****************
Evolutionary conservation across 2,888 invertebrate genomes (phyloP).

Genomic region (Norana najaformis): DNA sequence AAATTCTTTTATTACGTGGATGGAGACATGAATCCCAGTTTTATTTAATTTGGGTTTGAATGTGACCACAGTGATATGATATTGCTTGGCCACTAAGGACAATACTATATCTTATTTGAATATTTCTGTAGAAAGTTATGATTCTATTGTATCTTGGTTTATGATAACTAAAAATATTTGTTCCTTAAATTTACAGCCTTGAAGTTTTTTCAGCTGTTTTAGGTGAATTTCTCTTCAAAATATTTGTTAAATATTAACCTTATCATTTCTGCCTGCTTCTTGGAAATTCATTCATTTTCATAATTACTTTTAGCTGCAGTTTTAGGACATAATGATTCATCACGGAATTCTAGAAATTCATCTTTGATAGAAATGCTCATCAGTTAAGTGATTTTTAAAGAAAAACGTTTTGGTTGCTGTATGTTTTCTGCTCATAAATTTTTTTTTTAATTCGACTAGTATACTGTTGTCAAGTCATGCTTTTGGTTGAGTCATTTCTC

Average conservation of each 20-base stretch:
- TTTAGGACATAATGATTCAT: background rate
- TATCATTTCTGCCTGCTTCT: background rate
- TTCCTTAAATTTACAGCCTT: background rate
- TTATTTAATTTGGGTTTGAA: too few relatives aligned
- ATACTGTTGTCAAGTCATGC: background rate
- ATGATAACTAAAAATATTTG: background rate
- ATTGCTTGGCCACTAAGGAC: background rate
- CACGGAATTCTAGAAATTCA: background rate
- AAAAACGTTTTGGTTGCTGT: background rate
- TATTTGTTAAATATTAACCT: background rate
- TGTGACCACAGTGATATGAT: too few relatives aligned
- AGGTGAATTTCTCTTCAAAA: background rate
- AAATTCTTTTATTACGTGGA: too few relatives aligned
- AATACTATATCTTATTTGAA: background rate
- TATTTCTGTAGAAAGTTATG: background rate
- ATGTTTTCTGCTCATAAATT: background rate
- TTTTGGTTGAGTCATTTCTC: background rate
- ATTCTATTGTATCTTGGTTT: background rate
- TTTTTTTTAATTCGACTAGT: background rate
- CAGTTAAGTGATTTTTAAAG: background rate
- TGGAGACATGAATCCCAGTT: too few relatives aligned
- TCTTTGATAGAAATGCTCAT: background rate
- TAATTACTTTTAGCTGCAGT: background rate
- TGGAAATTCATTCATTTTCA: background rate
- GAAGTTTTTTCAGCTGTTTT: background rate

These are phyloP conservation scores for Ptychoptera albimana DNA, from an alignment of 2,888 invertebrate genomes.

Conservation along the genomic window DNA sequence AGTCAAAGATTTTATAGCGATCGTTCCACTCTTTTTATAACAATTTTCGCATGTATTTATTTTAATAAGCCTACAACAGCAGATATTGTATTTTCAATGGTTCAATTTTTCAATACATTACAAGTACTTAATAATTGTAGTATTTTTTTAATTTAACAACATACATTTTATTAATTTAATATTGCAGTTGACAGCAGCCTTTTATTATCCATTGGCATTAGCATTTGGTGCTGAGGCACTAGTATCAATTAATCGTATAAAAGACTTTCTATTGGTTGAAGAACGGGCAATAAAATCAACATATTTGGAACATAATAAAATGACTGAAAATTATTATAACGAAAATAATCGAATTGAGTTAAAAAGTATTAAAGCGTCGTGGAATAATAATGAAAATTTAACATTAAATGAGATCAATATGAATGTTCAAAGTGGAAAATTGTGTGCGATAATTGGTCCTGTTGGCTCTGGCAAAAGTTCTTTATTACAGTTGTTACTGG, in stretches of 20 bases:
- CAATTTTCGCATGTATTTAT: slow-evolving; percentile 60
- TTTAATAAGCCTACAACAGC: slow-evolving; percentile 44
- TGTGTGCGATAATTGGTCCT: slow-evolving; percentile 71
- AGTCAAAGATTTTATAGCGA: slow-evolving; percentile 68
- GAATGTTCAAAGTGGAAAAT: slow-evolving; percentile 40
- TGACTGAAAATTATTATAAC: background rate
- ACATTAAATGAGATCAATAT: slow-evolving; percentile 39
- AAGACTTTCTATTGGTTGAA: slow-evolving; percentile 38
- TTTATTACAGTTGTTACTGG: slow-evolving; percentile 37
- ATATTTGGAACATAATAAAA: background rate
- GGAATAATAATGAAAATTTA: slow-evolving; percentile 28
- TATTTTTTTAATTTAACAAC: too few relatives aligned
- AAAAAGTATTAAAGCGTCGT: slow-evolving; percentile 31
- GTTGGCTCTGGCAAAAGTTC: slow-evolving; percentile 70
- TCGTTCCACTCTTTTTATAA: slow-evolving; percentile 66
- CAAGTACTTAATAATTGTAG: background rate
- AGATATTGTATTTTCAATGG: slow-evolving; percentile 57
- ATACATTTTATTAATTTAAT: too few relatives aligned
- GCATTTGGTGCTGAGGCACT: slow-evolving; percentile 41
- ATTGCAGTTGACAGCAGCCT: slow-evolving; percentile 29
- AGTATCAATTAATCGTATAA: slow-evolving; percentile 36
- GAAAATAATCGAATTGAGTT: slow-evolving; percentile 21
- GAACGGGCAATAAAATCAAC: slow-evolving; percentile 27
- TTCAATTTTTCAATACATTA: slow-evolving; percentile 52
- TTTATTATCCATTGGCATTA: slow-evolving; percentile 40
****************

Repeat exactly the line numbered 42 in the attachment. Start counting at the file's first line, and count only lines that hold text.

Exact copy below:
- TATTTTTTTAATTTAACAAC: too few relatives aligned